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Dexter Energy Transfer

Dexter energy transfer is sometimes called short-range, collisional or exchange energy transfer which is a non-radiative process with electron exchange. Dexter Energy transfer although similar to Förster energy transfer, differs greatly in length scale and underlying mechanism.

Introduction

The energy transfer could take place via the interaction between an excited chemical group, say D*, and a ground-state chemical group, say A, without emitting a photon when transferring energy. Förster provided a model saying that the energy released from an excited donor could simultaneously excite the ground-state acceptor based on the Coulombic interaction between these two chemical groups. Independently, David L. Dexter provided another mechanism that an excited donor group and an acceptor group might indeed exchange electrons to accomplish the non-radiative process. The Dexter exchange energy transfer is generally associated with quenching. The term “quenching” means any physical process or molecular state that decreases the molecular fluorescence. Previously, the Dexter energy transfer was treated a fundamental phenomena in photochemistry field. Recently, it is greatly applied to novel emitting materials, such as white organic light-emitting diodes and energy up-conversion systems. (Blue light emission and white light emission.

The big picture of Dexter Energy Transfer

Dexter energy transfer is a process that two molecules (intermolecular) or two parts of a molecule (intramolecular) bilaterally exchange their electrons. Unlike the sixth-power dependence of Förster energy transfer, the reaction rate constant of Dexter energy transfer exponentially decays as the distance between these two parties increases. On account of the exponential relationship to the distance, the exchange mechanism typically occurs within 10 Angstroms. Hence, the exchange mechanism is also called the short-range energy transfer.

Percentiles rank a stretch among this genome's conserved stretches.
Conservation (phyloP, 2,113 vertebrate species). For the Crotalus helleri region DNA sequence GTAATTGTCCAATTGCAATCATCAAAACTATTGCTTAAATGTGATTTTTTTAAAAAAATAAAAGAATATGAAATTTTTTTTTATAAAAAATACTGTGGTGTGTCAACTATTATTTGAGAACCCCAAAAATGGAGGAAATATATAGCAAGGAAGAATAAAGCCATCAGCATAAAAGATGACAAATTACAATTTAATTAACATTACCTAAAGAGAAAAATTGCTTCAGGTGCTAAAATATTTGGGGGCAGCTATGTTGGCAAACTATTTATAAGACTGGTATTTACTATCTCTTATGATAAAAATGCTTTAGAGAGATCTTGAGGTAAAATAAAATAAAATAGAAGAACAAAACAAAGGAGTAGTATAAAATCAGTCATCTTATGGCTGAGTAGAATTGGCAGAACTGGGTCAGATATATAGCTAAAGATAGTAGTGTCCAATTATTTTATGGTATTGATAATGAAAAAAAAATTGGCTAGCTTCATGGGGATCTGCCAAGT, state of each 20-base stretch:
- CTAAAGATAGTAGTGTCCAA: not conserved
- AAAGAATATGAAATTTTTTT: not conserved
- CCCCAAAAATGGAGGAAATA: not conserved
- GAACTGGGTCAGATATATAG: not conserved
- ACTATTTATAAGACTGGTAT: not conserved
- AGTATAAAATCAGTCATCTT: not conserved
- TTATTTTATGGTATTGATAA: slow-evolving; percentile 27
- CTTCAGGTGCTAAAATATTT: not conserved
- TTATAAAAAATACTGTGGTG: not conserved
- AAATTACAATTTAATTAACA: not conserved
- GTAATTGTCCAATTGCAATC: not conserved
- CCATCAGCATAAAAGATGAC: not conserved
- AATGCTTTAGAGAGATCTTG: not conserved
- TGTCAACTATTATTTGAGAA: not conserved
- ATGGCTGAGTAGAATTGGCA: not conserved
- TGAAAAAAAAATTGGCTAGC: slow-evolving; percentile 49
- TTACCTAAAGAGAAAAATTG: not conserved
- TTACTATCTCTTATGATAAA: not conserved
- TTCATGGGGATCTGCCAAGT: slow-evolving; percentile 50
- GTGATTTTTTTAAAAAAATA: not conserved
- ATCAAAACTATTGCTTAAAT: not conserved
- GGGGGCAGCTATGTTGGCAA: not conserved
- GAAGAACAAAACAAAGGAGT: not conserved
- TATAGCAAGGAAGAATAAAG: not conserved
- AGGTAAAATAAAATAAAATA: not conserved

dex1.PNG

Figure \(\PageIndex{1}\): Schematic diagram for Förster and Dexter energy transfer.

The exchange mechanism is based on the Wigner spin conservation rule; thus, the spin-allow process could be:

Singlet-singlet energy transfer:

\[^1D^* + ^1A → ^1D + ^1A^*\]

It could be understood by: a singlet group produces another singlet group.

Triplet-triplet energy transfer: 

\[^3D^* + ^1A → ^1D + ^3A^*\]

It could be understood by: a triplet group produces another triplet group.

The singlet-singlet energy transfer can happen when undergoing the Coulombic interaction. However, the Coulombic interaction will not involve the triplet-triplet energy transfer because that violates the Wigner spin conservation law.

Important factors about Dexter Energy transfer

Wavefunction Overlap

As the figure 1 implies, the Dexter energy transfer is a process that the donor and the acceptor exchange their electron. In other words, the exchanged electrons should occupy the orbital of the other party. Hence, besides the overlap of emission spectra of D and absorption spectra of A, the exchange energy transfer needs the overlap of wavefunctions. In the popular words, it needs the overlap of the electron cloud. The overlap of wavefunctions also implies that the excited donor and ground-state acceptor should be close enough so the exchange could happen. If D and A are different molecules, collisions can greatly make them bump into each other. The short distance that makes energy transfer happen is almost comparable to the collisional diameter. This is the reason why the exchange energy transfer is always referred to the term “collision.”

Rate constant

The rate constant of exchange energy transfer is given by

\[ k_{dexter}= KJ \; \text{exp} \left (\dfrac {-2R_{DA}}{L} \right ) \]

while the rate constant of exchange energy transfer is given by

\[ k_{dexter} \propto \dfrac {D_{D}^{2} D_{A}^{2}}{R_{DA}^{6}} \]